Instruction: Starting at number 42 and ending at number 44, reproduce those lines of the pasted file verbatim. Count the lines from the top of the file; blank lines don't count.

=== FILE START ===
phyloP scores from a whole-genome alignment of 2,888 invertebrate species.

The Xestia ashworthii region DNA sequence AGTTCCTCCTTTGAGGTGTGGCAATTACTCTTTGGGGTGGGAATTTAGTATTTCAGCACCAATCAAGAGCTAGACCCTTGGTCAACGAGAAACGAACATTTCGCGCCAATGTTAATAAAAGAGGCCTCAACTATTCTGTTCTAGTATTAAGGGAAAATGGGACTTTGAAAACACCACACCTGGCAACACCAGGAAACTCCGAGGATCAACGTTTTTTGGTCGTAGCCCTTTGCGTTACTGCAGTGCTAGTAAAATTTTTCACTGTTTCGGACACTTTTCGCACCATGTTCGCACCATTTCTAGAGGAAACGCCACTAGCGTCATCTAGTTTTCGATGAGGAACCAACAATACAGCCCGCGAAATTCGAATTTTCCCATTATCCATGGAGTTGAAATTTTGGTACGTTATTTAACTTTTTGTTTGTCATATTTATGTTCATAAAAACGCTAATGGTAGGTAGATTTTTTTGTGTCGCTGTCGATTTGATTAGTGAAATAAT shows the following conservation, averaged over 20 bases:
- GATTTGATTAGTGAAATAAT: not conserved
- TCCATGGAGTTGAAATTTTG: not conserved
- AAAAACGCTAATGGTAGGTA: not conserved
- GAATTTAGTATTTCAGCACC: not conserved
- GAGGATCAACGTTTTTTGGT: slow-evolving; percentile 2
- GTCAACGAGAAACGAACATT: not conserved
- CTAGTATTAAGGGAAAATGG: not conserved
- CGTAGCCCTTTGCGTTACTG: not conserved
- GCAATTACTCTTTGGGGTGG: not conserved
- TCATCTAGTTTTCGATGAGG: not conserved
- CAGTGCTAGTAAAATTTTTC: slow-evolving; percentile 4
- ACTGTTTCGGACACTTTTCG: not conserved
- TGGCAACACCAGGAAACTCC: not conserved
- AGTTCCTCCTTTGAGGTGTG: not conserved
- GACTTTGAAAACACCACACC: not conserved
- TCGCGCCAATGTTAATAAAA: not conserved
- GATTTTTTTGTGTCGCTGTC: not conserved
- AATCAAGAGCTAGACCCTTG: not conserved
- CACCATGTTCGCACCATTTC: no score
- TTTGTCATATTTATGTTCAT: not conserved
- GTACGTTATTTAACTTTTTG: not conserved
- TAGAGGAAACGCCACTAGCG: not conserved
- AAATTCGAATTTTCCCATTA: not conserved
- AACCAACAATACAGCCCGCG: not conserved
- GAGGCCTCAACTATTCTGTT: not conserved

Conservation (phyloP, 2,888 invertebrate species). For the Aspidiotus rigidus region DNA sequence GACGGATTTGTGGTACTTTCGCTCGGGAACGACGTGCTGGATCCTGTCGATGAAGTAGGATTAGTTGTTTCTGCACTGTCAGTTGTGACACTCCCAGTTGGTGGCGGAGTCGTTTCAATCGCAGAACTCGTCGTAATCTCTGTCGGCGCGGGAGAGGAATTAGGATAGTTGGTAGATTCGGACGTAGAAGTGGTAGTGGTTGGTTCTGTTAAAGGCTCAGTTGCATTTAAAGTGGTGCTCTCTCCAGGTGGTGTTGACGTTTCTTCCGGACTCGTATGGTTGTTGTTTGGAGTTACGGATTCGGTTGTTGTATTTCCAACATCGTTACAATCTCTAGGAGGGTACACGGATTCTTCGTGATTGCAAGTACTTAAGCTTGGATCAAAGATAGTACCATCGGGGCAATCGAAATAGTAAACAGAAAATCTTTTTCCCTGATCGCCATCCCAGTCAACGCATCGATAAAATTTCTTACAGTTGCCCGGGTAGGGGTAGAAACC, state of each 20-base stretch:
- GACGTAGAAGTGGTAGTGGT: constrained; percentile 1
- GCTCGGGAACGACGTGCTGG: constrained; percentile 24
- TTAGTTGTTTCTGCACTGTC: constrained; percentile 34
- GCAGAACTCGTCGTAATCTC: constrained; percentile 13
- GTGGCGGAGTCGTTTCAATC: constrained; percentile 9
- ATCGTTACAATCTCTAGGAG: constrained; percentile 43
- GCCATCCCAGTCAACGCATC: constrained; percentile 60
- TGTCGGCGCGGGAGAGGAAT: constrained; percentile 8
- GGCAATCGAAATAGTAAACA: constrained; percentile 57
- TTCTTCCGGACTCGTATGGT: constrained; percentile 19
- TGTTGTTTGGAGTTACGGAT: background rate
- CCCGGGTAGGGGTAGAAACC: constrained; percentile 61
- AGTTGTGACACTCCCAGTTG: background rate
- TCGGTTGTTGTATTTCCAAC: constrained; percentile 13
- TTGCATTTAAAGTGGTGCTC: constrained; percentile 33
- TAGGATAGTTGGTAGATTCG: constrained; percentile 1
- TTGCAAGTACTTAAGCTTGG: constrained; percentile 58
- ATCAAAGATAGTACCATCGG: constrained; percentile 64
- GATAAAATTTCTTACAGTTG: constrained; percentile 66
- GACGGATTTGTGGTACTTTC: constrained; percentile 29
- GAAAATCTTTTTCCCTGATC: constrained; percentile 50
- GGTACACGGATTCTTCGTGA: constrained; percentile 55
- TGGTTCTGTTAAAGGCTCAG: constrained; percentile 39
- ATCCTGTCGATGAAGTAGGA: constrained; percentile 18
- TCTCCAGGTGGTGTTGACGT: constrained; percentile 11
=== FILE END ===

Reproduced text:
- TCGGTTGTTGTATTTCCAAC: constrained; percentile 13
- TTGCATTTAAAGTGGTGCTC: constrained; percentile 33
- TAGGATAGTTGGTAGATTCG: constrained; percentile 1